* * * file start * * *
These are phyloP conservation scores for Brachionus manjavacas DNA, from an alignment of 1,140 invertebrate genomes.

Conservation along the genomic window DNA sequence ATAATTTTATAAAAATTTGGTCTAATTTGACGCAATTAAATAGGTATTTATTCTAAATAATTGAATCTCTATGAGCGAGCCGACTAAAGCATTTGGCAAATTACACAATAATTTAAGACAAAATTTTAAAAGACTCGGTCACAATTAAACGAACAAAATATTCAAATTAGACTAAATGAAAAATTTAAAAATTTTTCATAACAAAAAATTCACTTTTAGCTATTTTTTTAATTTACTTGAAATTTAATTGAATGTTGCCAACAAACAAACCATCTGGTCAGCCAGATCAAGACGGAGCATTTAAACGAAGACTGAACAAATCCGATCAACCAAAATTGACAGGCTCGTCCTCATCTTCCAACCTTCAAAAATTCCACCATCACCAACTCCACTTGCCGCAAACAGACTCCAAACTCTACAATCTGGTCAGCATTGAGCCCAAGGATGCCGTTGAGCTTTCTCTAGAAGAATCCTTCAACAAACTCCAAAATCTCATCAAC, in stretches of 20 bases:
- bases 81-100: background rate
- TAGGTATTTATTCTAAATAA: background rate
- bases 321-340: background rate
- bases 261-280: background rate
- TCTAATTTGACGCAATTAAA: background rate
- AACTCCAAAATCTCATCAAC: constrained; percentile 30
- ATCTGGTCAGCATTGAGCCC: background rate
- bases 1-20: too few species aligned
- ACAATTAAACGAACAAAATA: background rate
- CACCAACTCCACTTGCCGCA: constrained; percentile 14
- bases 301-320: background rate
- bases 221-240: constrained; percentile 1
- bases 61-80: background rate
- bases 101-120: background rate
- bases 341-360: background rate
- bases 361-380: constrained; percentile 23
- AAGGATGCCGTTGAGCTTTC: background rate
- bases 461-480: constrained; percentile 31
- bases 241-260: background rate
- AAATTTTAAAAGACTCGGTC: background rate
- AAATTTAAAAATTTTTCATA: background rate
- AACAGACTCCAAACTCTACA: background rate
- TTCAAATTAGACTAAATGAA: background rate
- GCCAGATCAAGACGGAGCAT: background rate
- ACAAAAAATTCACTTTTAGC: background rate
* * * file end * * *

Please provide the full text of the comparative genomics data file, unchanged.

These are phyloP conservation scores for Brachionus manjavacas DNA, from an alignment of 1,140 invertebrate genomes.

Conservation along the genomic window DNA sequence ATAATTTTATAAAAATTTGGTCTAATTTGACGCAATTAAATAGGTATTTATTCTAAATAATTGAATCTCTATGAGCGAGCCGACTAAAGCATTTGGCAAATTACACAATAATTTAAGACAAAATTTTAAAAGACTCGGTCACAATTAAACGAACAAAATATTCAAATTAGACTAAATGAAAAATTTAAAAATTTTTCATAACAAAAAATTCACTTTTAGCTATTTTTTTAATTTACTTGAAATTTAATTGAATGTTGCCAACAAACAAACCATCTGGTCAGCCAGATCAAGACGGAGCATTTAAACGAAGACTGAACAAATCCGATCAACCAAAATTGACAGGCTCGTCCTCATCTTCCAACCTTCAAAAATTCCACCATCACCAACTCCACTTGCCGCAAACAGACTCCAAACTCTACAATCTGGTCAGCATTGAGCCCAAGGATGCCGTTGAGCTTTCTCTAGAAGAATCCTTCAACAAACTCCAAAATCTCATCAAC, in stretches of 20 bases:
- bases 81-100: background rate
- TAGGTATTTATTCTAAATAA: background rate
- bases 321-340: background rate
- bases 261-280: background rate
- TCTAATTTGACGCAATTAAA: background rate
- AACTCCAAAATCTCATCAAC: constrained; percentile 30
- ATCTGGTCAGCATTGAGCCC: background rate
- bases 1-20: too few species aligned
- ACAATTAAACGAACAAAATA: background rate
- CACCAACTCCACTTGCCGCA: constrained; percentile 14
- bases 301-320: background rate
- bases 221-240: constrained; percentile 1
- bases 61-80: background rate
- bases 101-120: background rate
- bases 341-360: background rate
- bases 361-380: constrained; percentile 23
- AAGGATGCCGTTGAGCTTTC: background rate
- bases 461-480: constrained; percentile 31
- bases 241-260: background rate
- AAATTTTAAAAGACTCGGTC: background rate
- AAATTTAAAAATTTTTCATA: background rate
- AACAGACTCCAAACTCTACA: background rate
- TTCAAATTAGACTAAATGAA: background rate
- GCCAGATCAAGACGGAGCAT: background rate
- ACAAAAAATTCACTTTTAGC: background rate